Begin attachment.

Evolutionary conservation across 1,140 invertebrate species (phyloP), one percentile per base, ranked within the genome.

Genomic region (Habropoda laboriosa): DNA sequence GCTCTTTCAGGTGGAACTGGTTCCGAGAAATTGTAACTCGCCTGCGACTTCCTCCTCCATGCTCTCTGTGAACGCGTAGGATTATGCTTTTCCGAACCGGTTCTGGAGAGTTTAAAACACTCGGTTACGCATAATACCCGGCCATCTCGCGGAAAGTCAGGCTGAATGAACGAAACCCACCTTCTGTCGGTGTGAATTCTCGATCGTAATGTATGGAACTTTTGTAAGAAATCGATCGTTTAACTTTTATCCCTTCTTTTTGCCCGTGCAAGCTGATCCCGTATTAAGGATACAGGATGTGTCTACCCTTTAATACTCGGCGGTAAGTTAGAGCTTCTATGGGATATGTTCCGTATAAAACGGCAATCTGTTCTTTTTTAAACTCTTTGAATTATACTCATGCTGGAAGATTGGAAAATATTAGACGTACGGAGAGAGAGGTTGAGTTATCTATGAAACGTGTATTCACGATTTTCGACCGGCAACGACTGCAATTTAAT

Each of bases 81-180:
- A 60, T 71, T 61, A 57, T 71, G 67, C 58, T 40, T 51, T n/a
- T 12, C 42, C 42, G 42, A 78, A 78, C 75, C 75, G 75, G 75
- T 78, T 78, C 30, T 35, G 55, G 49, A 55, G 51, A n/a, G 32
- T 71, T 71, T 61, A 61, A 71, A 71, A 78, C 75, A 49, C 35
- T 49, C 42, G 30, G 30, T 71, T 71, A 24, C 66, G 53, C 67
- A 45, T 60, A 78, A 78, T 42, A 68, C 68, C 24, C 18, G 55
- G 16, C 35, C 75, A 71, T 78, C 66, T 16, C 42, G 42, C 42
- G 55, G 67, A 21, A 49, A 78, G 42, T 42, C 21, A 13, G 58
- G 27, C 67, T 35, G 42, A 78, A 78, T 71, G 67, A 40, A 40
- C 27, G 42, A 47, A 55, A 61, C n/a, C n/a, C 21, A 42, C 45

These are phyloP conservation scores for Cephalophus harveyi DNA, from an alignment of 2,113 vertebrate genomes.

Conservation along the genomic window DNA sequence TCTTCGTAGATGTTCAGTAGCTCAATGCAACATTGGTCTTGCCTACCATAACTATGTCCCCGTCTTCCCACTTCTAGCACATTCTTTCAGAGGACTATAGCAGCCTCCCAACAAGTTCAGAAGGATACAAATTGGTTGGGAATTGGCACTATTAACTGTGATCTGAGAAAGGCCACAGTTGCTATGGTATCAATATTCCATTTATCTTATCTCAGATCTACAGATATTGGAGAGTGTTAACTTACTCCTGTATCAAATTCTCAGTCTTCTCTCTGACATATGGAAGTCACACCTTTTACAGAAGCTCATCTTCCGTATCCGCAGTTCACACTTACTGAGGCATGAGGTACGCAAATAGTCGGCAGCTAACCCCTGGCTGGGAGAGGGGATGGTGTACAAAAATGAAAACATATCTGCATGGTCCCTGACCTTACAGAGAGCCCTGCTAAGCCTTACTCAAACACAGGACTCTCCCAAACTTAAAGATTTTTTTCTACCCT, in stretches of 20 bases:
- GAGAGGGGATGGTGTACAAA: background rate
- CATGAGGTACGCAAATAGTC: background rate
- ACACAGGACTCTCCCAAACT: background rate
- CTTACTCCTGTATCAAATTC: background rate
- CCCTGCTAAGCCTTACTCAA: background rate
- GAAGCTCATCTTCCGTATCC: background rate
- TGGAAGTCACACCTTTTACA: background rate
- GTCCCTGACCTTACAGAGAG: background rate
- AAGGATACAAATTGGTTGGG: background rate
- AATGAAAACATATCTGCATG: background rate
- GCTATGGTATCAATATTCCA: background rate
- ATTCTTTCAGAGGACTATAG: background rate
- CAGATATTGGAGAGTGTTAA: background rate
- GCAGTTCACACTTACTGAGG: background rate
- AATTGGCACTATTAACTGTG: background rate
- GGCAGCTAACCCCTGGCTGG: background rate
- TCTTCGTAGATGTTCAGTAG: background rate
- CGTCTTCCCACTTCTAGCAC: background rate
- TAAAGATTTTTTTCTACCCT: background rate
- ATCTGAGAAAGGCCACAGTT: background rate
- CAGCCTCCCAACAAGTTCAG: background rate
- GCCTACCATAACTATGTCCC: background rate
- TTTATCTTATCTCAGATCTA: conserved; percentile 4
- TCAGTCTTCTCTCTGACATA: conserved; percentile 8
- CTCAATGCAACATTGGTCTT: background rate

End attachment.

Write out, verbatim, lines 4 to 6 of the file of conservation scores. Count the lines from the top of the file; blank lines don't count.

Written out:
- A 60, T 71, T 61, A 57, T 71, G 67, C 58, T 40, T 51, T n/a
- T 12, C 42, C 42, G 42, A 78, A 78, C 75, C 75, G 75, G 75
- T 78, T 78, C 30, T 35, G 55, G 49, A 55, G 51, A n/a, G 32